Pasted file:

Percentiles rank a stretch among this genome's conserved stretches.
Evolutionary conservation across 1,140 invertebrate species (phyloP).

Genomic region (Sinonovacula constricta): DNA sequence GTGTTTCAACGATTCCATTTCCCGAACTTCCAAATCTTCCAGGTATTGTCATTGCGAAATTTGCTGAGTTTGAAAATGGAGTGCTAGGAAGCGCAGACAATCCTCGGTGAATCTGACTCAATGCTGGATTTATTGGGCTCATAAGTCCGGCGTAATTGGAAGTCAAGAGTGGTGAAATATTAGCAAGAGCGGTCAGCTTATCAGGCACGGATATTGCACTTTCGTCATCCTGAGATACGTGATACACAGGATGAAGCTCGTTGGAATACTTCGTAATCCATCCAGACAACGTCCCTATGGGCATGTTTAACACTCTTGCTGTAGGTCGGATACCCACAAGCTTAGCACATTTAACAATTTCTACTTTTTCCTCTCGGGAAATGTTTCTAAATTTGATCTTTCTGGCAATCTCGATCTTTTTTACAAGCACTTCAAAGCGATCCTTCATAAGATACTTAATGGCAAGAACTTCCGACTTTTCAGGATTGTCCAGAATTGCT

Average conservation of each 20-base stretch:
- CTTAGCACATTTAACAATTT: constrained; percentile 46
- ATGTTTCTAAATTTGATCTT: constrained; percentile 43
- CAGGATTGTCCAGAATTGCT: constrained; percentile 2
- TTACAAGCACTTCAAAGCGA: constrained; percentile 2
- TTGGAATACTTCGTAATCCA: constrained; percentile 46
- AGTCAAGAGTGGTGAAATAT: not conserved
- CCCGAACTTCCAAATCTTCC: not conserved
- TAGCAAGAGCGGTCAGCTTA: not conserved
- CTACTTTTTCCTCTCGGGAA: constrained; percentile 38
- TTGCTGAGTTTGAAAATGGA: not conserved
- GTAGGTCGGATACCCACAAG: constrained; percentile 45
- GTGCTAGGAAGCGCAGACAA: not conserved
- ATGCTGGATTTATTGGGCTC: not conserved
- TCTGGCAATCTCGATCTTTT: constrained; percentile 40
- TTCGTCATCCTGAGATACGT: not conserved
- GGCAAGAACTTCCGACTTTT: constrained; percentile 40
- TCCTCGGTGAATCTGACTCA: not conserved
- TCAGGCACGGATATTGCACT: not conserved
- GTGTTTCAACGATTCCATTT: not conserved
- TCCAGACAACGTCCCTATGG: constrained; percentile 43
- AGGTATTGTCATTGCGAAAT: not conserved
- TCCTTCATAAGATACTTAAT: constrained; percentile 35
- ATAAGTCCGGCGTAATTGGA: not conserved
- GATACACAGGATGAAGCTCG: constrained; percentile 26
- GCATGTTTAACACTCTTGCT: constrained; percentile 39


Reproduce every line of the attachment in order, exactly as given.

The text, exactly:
Percentiles rank a stretch among this genome's conserved stretches.
Evolutionary conservation across 1,140 invertebrate species (phyloP).

Genomic region (Sinonovacula constricta): DNA sequence GTGTTTCAACGATTCCATTTCCCGAACTTCCAAATCTTCCAGGTATTGTCATTGCGAAATTTGCTGAGTTTGAAAATGGAGTGCTAGGAAGCGCAGACAATCCTCGGTGAATCTGACTCAATGCTGGATTTATTGGGCTCATAAGTCCGGCGTAATTGGAAGTCAAGAGTGGTGAAATATTAGCAAGAGCGGTCAGCTTATCAGGCACGGATATTGCACTTTCGTCATCCTGAGATACGTGATACACAGGATGAAGCTCGTTGGAATACTTCGTAATCCATCCAGACAACGTCCCTATGGGCATGTTTAACACTCTTGCTGTAGGTCGGATACCCACAAGCTTAGCACATTTAACAATTTCTACTTTTTCCTCTCGGGAAATGTTTCTAAATTTGATCTTTCTGGCAATCTCGATCTTTTTTACAAGCACTTCAAAGCGATCCTTCATAAGATACTTAATGGCAAGAACTTCCGACTTTTCAGGATTGTCCAGAATTGCT

Average conservation of each 20-base stretch:
- CTTAGCACATTTAACAATTT: constrained; percentile 46
- ATGTTTCTAAATTTGATCTT: constrained; percentile 43
- CAGGATTGTCCAGAATTGCT: constrained; percentile 2
- TTACAAGCACTTCAAAGCGA: constrained; percentile 2
- TTGGAATACTTCGTAATCCA: constrained; percentile 46
- AGTCAAGAGTGGTGAAATAT: not conserved
- CCCGAACTTCCAAATCTTCC: not conserved
- TAGCAAGAGCGGTCAGCTTA: not conserved
- CTACTTTTTCCTCTCGGGAA: constrained; percentile 38
- TTGCTGAGTTTGAAAATGGA: not conserved
- GTAGGTCGGATACCCACAAG: constrained; percentile 45
- GTGCTAGGAAGCGCAGACAA: not conserved
- ATGCTGGATTTATTGGGCTC: not conserved
- TCTGGCAATCTCGATCTTTT: constrained; percentile 40
- TTCGTCATCCTGAGATACGT: not conserved
- GGCAAGAACTTCCGACTTTT: constrained; percentile 40
- TCCTCGGTGAATCTGACTCA: not conserved
- TCAGGCACGGATATTGCACT: not conserved
- GTGTTTCAACGATTCCATTT: not conserved
- TCCAGACAACGTCCCTATGG: constrained; percentile 43
- AGGTATTGTCATTGCGAAAT: not conserved
- TCCTTCATAAGATACTTAAT: constrained; percentile 35
- ATAAGTCCGGCGTAATTGGA: not conserved
- GATACACAGGATGAAGCTCG: constrained; percentile 26
- GCATGTTTAACACTCTTGCT: constrained; percentile 39